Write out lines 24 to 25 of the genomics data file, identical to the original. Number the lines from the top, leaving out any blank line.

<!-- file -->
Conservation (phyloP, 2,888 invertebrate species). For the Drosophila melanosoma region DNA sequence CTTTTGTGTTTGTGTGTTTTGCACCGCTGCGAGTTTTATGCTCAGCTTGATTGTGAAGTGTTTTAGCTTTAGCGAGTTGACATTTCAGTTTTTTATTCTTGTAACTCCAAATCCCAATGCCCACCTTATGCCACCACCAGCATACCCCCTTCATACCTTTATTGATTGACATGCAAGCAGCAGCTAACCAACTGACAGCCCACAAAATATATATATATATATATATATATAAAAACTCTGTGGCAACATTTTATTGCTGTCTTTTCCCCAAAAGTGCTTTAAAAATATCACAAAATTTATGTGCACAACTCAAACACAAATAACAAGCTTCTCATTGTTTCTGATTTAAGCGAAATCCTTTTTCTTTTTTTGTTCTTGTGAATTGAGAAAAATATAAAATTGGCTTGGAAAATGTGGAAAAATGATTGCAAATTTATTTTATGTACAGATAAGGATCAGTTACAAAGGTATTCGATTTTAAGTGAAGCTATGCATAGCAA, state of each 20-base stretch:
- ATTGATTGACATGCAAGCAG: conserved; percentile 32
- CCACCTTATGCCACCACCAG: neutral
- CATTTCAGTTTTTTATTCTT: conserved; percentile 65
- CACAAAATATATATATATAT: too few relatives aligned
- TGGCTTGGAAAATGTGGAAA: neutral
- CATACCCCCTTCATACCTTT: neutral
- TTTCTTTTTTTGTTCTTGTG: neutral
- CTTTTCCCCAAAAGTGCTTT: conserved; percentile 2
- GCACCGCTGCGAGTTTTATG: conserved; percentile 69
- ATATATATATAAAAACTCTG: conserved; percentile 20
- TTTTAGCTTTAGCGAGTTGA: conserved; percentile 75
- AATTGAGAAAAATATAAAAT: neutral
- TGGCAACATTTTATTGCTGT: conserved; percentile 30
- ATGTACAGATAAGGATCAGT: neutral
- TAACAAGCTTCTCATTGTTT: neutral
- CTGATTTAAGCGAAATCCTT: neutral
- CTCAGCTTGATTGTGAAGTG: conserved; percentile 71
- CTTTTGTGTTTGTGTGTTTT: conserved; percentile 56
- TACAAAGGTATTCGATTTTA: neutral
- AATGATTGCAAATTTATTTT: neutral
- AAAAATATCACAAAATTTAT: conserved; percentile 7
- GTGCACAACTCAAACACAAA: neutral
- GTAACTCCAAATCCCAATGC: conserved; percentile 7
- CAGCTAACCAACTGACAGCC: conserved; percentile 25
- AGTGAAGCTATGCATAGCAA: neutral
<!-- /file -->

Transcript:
- GTAACTCCAAATCCCAATGC: conserved; percentile 7
- CAGCTAACCAACTGACAGCC: conserved; percentile 25